Hark, what's the noise out by the porch door? Dear Granny, there's mummers, there's twenty or more. Her old weathered face lightens up with a grin. Any mummers, nice mummers 'lowed in?
Ah, come in lovely mummers, don't bother the snow, We'll wipe up the water sure after you go. And sit if you can upon some mummer's knee. We'll see if we knows who ye be.
Ah, there's big ones and small ones, tall ones and thin, There's boys dressed as women and girls dressed as men, With humps on their backs and mitts on their feet, My blessed we'll die with the heat.
Well, there's only one here that I think that I know, That tall fellow standing alongside the stove. He's shaking his fist for to make me not tell. Must be Willy from out on the hill.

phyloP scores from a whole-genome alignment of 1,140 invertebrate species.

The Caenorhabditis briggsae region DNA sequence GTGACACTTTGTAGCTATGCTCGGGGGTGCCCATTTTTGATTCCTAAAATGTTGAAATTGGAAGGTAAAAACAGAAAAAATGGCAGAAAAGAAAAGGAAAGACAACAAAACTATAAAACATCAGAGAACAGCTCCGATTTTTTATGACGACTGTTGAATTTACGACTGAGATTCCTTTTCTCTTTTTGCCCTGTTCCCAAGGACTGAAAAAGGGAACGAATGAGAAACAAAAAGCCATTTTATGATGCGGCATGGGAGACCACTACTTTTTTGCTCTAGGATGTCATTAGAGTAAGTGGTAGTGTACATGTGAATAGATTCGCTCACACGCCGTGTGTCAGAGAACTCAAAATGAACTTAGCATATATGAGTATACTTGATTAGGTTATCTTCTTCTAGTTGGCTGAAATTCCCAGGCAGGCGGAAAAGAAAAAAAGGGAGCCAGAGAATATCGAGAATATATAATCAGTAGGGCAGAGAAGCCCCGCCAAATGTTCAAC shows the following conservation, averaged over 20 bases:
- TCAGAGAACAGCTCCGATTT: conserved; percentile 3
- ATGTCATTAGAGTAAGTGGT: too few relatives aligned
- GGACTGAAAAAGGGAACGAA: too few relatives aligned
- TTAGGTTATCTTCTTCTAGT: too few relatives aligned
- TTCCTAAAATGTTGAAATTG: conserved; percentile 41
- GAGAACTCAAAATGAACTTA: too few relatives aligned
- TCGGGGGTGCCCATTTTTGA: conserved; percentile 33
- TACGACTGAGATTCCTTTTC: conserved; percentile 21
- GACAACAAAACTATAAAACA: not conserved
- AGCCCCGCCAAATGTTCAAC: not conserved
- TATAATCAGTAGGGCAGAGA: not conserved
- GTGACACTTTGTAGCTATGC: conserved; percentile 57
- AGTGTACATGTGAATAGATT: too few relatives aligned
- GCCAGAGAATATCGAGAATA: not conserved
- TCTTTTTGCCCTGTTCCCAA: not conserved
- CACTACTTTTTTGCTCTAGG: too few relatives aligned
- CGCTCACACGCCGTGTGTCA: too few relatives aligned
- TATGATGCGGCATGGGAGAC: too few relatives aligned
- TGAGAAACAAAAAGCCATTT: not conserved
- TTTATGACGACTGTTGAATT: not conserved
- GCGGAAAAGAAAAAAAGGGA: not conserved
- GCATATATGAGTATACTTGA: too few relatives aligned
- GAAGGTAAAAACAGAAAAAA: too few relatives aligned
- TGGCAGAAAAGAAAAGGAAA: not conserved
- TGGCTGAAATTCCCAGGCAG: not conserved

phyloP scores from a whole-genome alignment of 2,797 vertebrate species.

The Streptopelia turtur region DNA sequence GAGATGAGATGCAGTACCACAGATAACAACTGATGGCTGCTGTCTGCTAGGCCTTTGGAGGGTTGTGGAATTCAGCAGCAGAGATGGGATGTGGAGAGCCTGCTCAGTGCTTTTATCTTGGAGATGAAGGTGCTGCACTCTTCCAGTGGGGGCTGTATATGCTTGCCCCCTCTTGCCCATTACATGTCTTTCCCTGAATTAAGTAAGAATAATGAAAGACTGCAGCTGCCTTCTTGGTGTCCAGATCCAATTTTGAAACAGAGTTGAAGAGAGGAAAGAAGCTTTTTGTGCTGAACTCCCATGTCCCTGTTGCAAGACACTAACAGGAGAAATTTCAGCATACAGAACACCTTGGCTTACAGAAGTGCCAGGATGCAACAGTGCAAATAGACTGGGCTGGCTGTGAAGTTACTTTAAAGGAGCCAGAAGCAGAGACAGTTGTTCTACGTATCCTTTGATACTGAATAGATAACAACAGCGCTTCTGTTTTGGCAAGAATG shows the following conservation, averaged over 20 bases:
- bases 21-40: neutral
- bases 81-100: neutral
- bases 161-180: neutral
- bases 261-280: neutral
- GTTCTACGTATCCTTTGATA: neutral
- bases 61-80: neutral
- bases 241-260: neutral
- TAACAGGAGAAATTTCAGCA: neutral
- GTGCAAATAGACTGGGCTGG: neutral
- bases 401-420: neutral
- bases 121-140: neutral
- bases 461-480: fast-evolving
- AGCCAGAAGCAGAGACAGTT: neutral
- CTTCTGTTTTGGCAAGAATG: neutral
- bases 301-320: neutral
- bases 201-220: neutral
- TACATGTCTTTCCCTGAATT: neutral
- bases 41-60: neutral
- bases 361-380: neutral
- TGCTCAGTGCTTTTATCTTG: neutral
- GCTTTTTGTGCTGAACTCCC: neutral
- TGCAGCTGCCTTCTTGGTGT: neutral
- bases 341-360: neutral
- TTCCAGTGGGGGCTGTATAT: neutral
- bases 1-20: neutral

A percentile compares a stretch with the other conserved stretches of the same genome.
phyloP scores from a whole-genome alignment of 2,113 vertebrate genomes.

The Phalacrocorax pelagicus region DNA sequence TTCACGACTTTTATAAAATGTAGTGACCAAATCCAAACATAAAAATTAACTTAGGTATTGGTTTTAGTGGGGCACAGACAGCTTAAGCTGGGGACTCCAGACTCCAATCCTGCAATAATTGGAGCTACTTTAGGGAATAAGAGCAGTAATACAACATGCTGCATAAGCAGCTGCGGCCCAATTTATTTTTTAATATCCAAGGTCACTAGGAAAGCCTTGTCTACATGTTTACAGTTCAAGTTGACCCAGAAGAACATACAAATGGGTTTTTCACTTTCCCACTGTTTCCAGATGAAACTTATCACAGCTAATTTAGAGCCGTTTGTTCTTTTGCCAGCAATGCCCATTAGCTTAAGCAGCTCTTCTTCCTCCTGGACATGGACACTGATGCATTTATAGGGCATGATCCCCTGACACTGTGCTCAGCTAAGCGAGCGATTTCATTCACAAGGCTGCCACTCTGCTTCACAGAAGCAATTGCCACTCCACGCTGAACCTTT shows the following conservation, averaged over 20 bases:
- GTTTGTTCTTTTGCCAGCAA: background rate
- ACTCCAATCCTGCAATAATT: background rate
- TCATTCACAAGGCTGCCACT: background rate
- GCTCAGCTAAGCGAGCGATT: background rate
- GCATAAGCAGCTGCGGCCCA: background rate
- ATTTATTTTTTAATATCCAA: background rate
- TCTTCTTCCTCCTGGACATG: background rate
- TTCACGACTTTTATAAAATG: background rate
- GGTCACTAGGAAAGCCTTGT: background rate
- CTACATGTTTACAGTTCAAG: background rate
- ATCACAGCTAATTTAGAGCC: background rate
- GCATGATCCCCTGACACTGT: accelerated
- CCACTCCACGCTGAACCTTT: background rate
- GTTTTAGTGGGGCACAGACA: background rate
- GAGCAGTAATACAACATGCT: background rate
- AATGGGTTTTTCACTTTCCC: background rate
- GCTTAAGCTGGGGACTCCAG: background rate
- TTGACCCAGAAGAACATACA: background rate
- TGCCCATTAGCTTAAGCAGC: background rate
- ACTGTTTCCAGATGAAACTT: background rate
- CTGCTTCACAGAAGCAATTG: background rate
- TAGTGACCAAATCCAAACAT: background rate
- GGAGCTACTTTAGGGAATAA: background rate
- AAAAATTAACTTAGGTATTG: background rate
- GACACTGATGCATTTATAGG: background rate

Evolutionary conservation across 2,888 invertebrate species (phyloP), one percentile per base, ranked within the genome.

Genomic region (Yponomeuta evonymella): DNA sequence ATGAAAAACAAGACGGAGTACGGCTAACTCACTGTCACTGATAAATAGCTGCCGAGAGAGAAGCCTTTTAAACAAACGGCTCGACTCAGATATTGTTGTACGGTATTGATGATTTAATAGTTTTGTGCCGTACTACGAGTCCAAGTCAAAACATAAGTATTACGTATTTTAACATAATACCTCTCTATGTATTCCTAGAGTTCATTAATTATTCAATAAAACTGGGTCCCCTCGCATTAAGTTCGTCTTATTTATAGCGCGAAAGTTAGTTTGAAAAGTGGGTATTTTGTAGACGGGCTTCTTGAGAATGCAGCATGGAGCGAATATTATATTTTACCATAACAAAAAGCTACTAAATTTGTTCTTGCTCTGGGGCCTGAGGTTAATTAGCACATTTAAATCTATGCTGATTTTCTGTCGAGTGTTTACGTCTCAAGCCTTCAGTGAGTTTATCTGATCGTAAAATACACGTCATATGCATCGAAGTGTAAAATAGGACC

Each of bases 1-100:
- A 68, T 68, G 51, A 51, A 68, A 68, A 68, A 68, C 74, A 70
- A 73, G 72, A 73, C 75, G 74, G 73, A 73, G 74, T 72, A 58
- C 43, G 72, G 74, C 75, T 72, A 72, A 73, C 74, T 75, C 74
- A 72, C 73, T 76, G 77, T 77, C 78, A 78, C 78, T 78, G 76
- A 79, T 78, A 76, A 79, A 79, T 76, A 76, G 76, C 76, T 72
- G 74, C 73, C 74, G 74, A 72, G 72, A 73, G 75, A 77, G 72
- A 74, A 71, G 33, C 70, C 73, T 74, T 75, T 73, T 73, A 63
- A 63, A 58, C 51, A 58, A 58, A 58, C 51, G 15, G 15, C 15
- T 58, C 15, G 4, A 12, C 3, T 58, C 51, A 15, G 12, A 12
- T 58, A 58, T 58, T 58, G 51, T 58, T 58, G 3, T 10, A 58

Ah, but that one's a stranger, if ever was one With his underwear stuffed and his trapdoor undone. Is he wearing his mother's big forty-two bra? I knows, but I'm not going to say.
Well, I suppose you fine mummers would turn down a drop Of home brew or alky, whatever you got. That one with his rubber boots on the wrong feet Ate enough for to do him all week.
Now I suppose you can dance? Sure they all nod their heads. They've been tapping their feet ever since they came in. And now that the drinks have been all passed around, Sure the mummers are plankin' 'er down.
(Instrumental break - Bob plays one verse of Deck the Halls on the fiddle)
Ah, be careful the lamp! Now hold on to the stove. Don't you swing Granny hard, 'cause you know that she's old. And never you mind how you buckles the floor 'Cause the mummers have danced here before.
Oh my God, how hot is it? We'll never know. Allows that we'll all get the devil's own cold. Good night and good Christmas, mummers me dears Please God, we will see you next year
Ah, good night and good Christmas, mummers me dears Please God, we will see you next year